Upon release in September 1991, NIRVANA‘s “Smells Like Teen Spirit” wreaked confusion upon the hair metal vanguard, putting an end to an era dominated by glamorous, androgynous and sparkly rock stars who absolutely saturated the radio waves and were almost exclusively what aired on MTV.
Former MÖTLEY CRÜE singer John Corabi told Newsday in a 2014 interview that the CRÜE album he sang on was a commercial disappointment because the music scene had changed, with hair metal brushed aside for grunge.
“Everybody was listening to ALICE IN CHAINS and SOUNDGARDEN,” Corabi said. “At that point, we were considered passé.”
According to Corabi, CRÜE‘s ill-fated 1994 American tour ” was a nightmare. We weren’t selling tickets. It was just horrible,” he said.
Last year, former TNT singer Tony Harnell said that the rise of the grunge movement, which symbolized the working-class spirit and focused on music over image, was ultimately a positive thing for the rock genre because it “shined a really harsh light on how boring and repetitive” the ’80s glam metal scene had become. He explained: “It was the same look, the same songwriters, the same producers, and it just started to be… Nobody was offering anything… Don’t get me wrong, there were a few that got in there that were interesting and different, but, for the most part, they were all just sort of rehashes, slightly, of other bands.”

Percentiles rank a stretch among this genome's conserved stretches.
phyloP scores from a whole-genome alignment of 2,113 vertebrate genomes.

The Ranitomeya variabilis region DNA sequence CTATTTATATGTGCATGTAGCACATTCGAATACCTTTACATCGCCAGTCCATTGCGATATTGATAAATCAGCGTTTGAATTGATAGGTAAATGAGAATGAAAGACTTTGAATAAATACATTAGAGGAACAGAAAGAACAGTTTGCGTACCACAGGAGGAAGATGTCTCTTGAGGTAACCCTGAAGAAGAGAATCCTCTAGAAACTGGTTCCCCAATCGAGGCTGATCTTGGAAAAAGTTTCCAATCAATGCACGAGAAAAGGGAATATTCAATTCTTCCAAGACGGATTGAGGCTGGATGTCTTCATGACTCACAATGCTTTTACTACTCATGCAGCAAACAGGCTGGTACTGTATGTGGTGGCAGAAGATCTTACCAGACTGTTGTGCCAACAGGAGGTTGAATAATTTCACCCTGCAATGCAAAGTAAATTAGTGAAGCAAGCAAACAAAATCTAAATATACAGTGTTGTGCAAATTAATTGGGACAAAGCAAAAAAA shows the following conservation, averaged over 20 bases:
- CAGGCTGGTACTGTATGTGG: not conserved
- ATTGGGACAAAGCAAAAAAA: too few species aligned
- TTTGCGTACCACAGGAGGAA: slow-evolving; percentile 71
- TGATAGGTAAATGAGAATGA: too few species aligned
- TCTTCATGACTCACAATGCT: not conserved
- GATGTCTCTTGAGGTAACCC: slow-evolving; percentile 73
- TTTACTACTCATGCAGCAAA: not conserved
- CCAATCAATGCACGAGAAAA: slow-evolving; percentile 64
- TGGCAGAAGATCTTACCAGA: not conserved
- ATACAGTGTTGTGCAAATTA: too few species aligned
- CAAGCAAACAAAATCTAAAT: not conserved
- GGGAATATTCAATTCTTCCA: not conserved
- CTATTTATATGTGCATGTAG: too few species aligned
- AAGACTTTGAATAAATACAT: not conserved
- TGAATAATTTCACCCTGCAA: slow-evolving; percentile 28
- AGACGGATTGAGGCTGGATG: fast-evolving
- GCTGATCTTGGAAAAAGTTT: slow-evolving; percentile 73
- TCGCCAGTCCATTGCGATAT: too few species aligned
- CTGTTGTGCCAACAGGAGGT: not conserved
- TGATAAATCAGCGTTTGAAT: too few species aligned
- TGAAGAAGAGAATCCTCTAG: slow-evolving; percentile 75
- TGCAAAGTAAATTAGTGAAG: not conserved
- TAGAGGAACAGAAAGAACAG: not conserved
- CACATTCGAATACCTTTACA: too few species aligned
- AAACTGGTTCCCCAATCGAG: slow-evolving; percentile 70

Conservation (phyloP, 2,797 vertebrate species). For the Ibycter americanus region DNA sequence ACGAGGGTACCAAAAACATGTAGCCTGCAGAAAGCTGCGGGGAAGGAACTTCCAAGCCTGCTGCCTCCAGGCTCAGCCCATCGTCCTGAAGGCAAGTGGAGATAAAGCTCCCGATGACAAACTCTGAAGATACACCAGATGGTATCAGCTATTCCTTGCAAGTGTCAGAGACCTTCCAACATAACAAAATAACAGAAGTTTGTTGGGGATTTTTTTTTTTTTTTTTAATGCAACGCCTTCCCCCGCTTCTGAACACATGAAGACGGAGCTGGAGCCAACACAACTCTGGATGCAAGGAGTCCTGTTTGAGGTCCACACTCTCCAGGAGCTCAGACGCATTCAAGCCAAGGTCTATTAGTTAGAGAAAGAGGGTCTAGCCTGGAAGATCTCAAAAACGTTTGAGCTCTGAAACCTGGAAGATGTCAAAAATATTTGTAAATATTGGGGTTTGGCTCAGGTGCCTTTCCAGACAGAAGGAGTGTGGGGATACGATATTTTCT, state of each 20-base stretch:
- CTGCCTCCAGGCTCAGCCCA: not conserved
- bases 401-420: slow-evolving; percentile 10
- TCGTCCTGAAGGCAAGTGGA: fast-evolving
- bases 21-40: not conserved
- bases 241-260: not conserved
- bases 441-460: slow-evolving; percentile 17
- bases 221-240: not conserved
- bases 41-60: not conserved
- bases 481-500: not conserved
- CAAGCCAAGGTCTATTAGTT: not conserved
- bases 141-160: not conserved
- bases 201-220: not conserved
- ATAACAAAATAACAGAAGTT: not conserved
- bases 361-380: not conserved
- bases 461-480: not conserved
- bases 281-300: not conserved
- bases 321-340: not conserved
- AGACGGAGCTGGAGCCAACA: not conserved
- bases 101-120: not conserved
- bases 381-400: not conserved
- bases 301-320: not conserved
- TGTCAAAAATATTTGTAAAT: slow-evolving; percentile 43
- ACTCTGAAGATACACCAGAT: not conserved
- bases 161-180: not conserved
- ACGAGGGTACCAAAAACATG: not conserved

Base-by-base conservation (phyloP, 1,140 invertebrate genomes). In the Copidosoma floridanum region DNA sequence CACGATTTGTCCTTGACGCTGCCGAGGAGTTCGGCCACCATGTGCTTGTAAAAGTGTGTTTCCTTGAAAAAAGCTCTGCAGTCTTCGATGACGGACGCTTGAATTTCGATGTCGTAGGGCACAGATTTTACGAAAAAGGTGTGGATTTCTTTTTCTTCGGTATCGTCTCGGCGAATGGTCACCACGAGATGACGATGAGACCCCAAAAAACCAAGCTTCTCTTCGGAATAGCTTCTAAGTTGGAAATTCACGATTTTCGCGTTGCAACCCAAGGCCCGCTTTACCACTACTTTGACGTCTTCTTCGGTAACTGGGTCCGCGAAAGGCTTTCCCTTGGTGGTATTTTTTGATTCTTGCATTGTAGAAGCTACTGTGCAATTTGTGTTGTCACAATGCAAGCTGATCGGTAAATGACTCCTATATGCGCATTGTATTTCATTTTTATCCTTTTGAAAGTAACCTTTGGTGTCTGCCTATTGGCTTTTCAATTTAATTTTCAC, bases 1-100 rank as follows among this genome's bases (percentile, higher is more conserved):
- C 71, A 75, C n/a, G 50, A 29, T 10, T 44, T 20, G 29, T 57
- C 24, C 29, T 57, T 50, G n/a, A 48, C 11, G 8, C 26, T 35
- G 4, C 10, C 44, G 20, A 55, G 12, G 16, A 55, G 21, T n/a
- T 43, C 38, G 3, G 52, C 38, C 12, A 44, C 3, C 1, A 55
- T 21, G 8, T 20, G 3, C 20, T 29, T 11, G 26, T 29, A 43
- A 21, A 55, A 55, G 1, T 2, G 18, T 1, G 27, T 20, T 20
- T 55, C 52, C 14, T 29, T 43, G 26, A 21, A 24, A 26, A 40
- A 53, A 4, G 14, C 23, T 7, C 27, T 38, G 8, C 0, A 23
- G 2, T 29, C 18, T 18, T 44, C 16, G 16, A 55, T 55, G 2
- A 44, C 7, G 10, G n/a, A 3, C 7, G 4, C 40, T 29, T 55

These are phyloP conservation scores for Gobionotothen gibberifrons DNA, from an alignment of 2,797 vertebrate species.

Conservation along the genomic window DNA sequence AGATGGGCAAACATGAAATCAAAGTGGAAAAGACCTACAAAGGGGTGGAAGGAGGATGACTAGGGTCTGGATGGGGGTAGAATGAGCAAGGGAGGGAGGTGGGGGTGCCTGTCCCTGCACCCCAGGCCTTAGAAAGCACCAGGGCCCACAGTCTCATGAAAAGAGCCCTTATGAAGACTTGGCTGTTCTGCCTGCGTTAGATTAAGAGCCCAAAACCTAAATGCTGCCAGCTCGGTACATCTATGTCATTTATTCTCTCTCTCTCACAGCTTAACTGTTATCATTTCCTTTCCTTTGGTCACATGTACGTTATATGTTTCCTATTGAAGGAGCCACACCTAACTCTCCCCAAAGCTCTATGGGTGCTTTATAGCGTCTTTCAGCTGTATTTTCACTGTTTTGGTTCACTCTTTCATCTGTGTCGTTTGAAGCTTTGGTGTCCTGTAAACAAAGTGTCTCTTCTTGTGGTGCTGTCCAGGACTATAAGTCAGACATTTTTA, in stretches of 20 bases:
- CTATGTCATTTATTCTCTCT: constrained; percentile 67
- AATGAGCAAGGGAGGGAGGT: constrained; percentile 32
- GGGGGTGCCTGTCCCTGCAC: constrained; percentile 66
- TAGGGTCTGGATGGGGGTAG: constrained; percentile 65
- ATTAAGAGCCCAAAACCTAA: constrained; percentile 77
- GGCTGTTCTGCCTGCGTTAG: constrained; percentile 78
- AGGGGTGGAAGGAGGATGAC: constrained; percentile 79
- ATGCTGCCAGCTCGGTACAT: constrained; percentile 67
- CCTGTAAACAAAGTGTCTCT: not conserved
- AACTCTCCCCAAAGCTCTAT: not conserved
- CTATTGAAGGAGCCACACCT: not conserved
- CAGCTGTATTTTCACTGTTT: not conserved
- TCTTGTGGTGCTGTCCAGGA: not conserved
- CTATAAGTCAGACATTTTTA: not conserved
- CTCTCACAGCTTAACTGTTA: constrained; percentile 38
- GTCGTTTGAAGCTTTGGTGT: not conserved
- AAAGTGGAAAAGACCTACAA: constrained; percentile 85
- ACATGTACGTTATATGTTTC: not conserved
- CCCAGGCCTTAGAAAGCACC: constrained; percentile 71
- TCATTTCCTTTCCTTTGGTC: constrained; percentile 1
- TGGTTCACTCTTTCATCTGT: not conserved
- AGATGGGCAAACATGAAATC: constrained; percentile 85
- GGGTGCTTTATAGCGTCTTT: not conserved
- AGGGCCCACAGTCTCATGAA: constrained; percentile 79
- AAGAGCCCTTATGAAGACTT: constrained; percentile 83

TWISTED SISTER guitarist Jay Jay French recently told Daniel Sarkissian of the “Rock Is Dead?” documentary about the death of hair metal and arrival of grunge: “The only band that leapfrogged and saved themselves was GUNS N’ ROSES. And my theory is that GUNS N’ ROSES was not perceived as a joke. They came out of L.A., but I think that Axl [Rose], first of all, had a great voice. I think that they were perceived as real, not fake. Like, they were real junkies, not pretend junkies. So there’s an authenticity. It’s all about authenticity, and grunge is all about authenticity. People wanted authenticity, so they got it with grunge. It wiped out the perceived frivolousness of hair metal, which is, ‘Hey, man. Let’s party. Let’s get the girls and drink.’ I think people just got sick of that, and they wanted [something more] authentic.”